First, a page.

Cross-Dressing Civil War Piracy on the Potomac


USS Pawnee (Photo source: Wikipedia)The U.S.S. Pawnee was the target of Col. Richard Thomas Zarvona's creative piracy plot in the summer of 1861. (Photo source: Wikipedia)
In the summer of 1861 the Confederate States found themselves annoyed by the U.S.S. Pawnee, a gunboat that patrolled the Potomac and made it difficult for the southerners to receive supplies from northern sympathizers. An idea was hatched to use the St. Nicholas, a supply steamer that was allowed to approach most Union ships unchallenged, to take the Pawnee.

One of the men behind the idea was Commander George N. Hollins, who’d served 46 years in the U.S. Navy, including under a stint under Stephen Decatur in the War of 1812. Hollins, who sided with the Confederacy during the Civil War, went to the Governor of Virginia, John Lechter, to gain his support. Lechter was on board and introduced Hollins to one Richard Thomas Zarvona, who claimed to have a plan to pull off the caper.

Zarvona made an impression on anyone who saw him. Described by some as “fragile in form,” he was known for wearing the military costume of the Zouaves, a distinct branch of the French military.  The son of a wealthy and established Maryland family, Zarvona had attended West Point but dropped out to travel the world; he fought pirates in China, joined Garibaldi’s cause in Italy, and had his heart broken in France. Reportedly, he’d fallen in love with a French woman only to have her “expire in his arms” after drowning. In grief, he legally attached her name to his own, hence Zarvona. After the episode, Zarvona returned to the States and headed straight to Virginia with his “kindred spirit,” Lieutenant George W. Alexander, a former U.S. Navy engineer.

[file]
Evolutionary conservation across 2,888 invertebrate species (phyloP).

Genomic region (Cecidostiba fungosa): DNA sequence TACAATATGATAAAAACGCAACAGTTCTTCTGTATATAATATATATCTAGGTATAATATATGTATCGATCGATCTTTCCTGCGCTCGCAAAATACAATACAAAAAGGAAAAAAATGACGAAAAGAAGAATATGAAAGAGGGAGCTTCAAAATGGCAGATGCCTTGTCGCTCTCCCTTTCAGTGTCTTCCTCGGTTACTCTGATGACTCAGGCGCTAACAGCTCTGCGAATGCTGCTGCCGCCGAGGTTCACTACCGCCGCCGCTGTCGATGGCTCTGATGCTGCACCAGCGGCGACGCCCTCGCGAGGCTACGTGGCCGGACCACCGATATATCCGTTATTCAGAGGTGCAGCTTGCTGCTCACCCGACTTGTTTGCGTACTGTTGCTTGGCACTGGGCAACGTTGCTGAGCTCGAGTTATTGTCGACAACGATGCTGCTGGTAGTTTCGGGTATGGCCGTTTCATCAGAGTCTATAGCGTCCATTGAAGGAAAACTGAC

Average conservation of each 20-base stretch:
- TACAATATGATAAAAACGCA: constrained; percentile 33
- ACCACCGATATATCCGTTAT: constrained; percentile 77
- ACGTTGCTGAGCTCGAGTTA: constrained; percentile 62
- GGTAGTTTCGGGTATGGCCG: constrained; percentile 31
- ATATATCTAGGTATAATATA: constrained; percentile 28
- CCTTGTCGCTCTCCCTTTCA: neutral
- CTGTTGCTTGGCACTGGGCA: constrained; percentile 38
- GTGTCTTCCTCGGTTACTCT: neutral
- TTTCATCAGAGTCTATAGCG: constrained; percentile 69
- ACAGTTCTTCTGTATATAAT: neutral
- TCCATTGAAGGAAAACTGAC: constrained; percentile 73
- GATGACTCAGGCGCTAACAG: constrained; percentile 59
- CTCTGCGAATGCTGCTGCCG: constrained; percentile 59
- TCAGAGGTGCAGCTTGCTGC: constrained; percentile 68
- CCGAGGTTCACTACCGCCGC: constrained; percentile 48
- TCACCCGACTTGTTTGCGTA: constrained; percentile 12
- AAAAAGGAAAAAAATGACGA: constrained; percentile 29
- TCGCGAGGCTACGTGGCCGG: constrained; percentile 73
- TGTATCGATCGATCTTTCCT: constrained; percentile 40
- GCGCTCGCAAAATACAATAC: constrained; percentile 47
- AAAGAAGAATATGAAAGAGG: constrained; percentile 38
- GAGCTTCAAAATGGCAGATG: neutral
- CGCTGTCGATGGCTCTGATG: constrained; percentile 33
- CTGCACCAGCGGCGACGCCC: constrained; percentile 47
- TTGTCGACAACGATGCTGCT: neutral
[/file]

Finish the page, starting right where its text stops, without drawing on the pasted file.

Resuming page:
At their first meeting, Commodore Hollins was not so impressed with the slender, soft spoken Zarvona. Governor Lechter, however, was greatly enthused by the young man’s plan and even promised Zarvona the title of Colonel and Alexander the title of Captain if they succeeded in capturing the Pawnee. And boy, was it a great plan – reckless maybe, but pretty awesome. But we’re getting ahead of ourselves…

Lechter provided Zarvona with a letter of credit for $1,000 in order to procure men and arms in Baltimore. Hollins would wait for Zarvona’s return down the river at Point Lookout, a frequent stop of the St. Nicholas. Zarvona, already calling himself a colonel at Lechter’s suggestion, gathered about 15 men and they boarded the St. Nicholas on June 28, 1861.

The men came in twos and threes, dressed as common laborers in order to avoid suspicion. They were searched by Union troops before being allowed to board but these searches only turned up normal tradesmen tools. So, they were let on the ship. The colonel, however, was nowhere to be seen… though there was a French lady who came aboard, calling herself a milliner and traveling with large trunks of hats to prove it.